• Anonymous says:

        Credit is indeed due to those accomplishments but it would be interesting to know how many people we have in Cayman who are farming as their ONLY source of income (as is the norm elsewhere in the world). In other words, how many are also construction contractors, heavy equipment and aggregate suppliers, electronic equipment retailers, carpet and floor tile retailers etc etc -all businesses that cansubsidise their farming. Cayman’s “farmers” are doing as well as they can but the poster at wed 18:17 is right, they’re not farmers as recognised anywhere else. They’re cow, goat, pig, fruit, vegetable producers on a small scale. But all credit to them for that.

        • Anonymous says:

          Perhaps the local farmers would not be recognized as such anywhere else.  But props to them nonetheless.

          It is interesting to be that at one time long ago cotton was a "major" export of the Cayman Islands.

           

          • Anonymous says:

            Have you noticed all the cotton plants growing wild along the roads? They’re full of bolls right now. Not very big bolls but pretty “high cotton.”

        • Anonymous says:

           18:12- why bash a farmer because he does other work as well?  It just shows that he/she is willing to work hard to accomplish what he/she needs to in life.  I will soon grow fruits and vegetables in my yard.  It is the Caymanian way of life and yes, I have a regular job.

          In these hard times, we should all be growing our own food.

          BTW: the best milk in the world is that nice natural fresh cow milk.  I wish that I had some right now.  It’s been about 20 years.  

        • Anonymous says:

          I have to chuckle at this, having grown up in the U.S. surrounded by farmers who made as much in a year (sometimes more) from government subsidies as they did from growing crops or raising herds.  In fact, some of those subsidies were paid out to farmers for NOT GROWING certain crops.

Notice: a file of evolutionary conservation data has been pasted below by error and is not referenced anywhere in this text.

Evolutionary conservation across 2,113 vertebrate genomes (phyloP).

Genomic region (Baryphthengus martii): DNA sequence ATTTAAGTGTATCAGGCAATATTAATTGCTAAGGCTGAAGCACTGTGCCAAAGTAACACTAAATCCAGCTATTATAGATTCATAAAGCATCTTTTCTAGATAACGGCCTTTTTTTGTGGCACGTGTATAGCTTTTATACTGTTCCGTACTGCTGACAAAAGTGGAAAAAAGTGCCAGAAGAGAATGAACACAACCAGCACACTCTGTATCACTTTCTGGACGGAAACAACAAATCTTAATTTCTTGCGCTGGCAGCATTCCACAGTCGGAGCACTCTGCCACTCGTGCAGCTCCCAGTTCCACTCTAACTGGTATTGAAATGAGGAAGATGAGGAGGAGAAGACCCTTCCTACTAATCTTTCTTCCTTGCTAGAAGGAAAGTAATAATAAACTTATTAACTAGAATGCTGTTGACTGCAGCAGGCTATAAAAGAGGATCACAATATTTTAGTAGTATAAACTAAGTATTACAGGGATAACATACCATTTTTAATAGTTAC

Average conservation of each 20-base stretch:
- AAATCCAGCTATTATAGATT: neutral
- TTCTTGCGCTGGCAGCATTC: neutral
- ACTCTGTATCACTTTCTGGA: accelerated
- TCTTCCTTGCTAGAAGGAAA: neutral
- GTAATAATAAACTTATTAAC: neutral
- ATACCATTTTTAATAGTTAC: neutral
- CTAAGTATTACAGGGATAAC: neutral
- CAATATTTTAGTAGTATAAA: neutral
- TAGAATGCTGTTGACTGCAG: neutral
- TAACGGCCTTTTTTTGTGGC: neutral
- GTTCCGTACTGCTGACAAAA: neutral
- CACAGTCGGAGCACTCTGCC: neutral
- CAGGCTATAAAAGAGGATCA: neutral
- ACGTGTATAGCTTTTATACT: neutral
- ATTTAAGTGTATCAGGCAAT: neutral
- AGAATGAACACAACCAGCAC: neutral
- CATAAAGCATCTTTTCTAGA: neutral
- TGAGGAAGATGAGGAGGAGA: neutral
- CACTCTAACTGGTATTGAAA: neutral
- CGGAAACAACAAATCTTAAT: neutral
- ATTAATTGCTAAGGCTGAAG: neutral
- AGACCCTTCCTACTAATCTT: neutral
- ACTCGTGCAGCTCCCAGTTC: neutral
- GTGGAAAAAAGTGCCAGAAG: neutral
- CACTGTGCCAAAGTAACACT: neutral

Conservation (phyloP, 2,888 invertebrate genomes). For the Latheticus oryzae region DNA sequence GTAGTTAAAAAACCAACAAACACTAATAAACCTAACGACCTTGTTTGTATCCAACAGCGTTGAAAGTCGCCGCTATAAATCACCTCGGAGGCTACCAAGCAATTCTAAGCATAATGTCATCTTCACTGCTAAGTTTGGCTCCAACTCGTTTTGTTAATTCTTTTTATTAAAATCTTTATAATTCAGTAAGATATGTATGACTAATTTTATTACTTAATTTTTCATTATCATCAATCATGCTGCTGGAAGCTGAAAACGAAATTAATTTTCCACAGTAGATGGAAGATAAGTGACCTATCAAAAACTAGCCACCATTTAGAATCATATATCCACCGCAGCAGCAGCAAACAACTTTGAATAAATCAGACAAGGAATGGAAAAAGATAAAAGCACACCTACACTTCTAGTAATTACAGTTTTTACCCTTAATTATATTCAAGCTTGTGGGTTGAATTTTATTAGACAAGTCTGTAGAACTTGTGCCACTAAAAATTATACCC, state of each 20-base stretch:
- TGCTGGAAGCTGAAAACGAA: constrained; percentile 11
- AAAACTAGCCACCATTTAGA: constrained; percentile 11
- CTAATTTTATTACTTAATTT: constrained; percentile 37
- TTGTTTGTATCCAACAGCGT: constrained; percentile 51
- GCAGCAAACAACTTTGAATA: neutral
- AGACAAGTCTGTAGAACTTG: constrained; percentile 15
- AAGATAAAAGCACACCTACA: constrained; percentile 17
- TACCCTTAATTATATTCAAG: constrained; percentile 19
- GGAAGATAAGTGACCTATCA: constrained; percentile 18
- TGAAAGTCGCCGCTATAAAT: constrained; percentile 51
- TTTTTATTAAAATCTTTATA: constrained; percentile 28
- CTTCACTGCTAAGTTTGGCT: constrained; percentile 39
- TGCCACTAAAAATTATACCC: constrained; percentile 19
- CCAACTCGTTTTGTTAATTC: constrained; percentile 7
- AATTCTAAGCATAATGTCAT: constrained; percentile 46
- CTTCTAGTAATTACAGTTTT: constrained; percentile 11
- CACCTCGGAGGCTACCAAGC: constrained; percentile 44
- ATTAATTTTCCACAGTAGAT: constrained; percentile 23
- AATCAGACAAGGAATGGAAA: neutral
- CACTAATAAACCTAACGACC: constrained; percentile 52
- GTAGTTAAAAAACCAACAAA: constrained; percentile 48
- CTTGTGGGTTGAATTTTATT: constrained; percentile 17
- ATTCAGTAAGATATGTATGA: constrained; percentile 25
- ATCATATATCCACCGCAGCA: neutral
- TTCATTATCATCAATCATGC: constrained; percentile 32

So, if your definition of a farmer is someone who has "farming as their ONLY source of income" then that leaves out a lot of farmers I know.

           

          • Anonymous says:

            10:58: But if they did not have “farms”-registered/certain amount of acres/history of farming etc, would they still get the subsidies you refer to? The lamentable situation you describe operates in EU countries too but you have to qualify as a “farmer” and fulfill certain criteria to get the subsidies.

            • Anonymous says:

              A farmer is a farmer is a farmer.  Not sure what your point is but it is clearly positioned right at the top of your head.

               

              • Alice B Toklas says:

                Your comment “a farmer is a farmer is a farmer” is as totally meaningless as its originator Gertrude Stein’s “a rose is a rose is a rose” was and still is, so I would avoid “witty” comments such as the one you make about the other poster in your second sentence. You’re no smarter than he/she is.

                • Anonymous says:

                  Wow.  Thanks for the input Alice.

                  It seems to me that the line of discussion was that "real" farmers could be easily identified by the fact that their large-scale farms allowed them to earn their living solely by that farm, whether they were growing crops or receiving subsidies.

                  It also seems to me that what was claimed was that local farmers aren’t really farmers because they farm on a very small scale and they may actually have other sources of income than their farms.

                  Both contentions seem to me to be a bit odd and I would maintain that if you are growing crops or raising herds on such a scale that there is excess which you can sell to local residents or markets, then you should be considered a "real" farmer.

                  The comment "a farmer is a farmer is a farmer" was made to insist what I believe is the truth… Cayman farmers are real farmers and should be treated with some respect.  If someone farms, that is what makes them a farmer.

                  W%B5h

  6. Rorschach says:

    That picture is PRICELESS!!!   SOOOO Many thought went through my head when I saw it….too bad CNS would have refused to print them..  🙂

  7. visitorfromnj says:

    Counting down the days until I am on the Island once again. I was wondering if there are any local farms that will give you tours of their working farms. I have read articles about fairly large goat farm, milk farm, beef farm. I have not been able to find any information about those farms, but would love to go and visit and see how the farming is handled locally. Any tips are appreciated! I hope everyone enjoys the agricultural fair. peace my Island friends!